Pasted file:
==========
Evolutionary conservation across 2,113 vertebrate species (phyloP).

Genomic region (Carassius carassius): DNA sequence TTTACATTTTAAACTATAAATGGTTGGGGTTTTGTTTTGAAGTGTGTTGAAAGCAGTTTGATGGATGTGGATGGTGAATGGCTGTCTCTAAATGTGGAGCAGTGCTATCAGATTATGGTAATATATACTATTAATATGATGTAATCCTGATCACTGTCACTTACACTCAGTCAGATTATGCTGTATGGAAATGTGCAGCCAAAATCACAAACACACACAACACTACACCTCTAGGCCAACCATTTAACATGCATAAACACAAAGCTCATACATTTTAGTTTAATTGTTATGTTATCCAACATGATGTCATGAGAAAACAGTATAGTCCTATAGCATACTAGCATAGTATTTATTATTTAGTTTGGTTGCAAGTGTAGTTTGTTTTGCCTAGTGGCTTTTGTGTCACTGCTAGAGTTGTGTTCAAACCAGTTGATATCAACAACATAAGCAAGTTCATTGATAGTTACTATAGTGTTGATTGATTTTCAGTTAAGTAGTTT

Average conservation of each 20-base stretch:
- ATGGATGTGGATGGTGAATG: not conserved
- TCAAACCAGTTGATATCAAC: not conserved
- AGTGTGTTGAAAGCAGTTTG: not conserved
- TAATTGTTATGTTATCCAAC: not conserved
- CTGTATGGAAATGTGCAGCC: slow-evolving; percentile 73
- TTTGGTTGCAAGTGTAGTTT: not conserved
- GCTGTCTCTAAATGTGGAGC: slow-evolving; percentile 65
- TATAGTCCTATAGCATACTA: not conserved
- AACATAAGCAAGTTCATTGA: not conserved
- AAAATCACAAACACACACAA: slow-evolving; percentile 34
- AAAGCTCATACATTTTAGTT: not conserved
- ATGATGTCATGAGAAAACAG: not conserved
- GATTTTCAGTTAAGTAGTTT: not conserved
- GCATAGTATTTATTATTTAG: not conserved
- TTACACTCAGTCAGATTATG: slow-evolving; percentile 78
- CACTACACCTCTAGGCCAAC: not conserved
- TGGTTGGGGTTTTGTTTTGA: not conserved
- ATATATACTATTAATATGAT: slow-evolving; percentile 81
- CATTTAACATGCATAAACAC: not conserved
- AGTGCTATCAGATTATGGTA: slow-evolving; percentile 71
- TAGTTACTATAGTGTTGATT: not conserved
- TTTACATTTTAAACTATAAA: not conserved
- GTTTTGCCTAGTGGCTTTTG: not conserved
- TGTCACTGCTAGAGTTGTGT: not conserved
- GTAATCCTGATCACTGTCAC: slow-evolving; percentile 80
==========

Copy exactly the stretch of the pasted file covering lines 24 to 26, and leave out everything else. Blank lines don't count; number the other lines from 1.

- TAGTTACTATAGTGTTGATT: not conserved
- TTTACATTTTAAACTATAAA: not conserved
- GTTTTGCCTAGTGGCTTTTG: not conserved